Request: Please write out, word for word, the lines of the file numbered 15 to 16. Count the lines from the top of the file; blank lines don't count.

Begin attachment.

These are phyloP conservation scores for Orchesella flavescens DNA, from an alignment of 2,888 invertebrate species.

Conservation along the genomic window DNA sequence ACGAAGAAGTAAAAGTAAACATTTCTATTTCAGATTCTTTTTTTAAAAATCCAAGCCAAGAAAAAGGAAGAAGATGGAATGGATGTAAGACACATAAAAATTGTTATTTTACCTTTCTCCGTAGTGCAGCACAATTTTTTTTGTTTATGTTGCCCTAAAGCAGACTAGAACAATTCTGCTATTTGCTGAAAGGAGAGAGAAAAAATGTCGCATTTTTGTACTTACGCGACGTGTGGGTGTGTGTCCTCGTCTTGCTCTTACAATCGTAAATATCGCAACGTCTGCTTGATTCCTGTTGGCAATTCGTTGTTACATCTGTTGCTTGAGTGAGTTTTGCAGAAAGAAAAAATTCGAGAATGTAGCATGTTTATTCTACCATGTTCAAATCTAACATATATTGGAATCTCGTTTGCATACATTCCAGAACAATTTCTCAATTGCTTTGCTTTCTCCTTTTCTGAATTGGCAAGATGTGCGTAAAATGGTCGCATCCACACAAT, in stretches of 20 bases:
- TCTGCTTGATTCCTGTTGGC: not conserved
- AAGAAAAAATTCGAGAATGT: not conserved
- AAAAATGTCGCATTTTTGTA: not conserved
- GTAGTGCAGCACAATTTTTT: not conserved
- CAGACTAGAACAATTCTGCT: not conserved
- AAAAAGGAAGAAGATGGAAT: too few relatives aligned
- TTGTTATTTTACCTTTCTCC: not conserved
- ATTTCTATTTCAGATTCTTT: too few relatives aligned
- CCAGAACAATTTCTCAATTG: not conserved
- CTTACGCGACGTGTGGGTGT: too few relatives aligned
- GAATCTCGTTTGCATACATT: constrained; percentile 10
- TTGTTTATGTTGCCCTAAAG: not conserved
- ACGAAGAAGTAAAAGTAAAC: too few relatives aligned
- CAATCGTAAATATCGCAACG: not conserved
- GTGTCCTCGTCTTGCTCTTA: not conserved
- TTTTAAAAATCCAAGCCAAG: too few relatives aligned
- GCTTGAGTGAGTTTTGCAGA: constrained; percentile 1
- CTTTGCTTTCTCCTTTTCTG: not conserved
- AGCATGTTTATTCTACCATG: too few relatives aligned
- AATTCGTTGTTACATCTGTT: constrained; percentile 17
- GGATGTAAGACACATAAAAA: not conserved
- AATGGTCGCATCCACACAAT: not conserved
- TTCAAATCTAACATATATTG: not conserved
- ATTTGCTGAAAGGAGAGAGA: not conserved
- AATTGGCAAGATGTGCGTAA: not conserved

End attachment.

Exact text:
- ACGAAGAAGTAAAAGTAAAC: too few relatives aligned
- CAATCGTAAATATCGCAACG: not conserved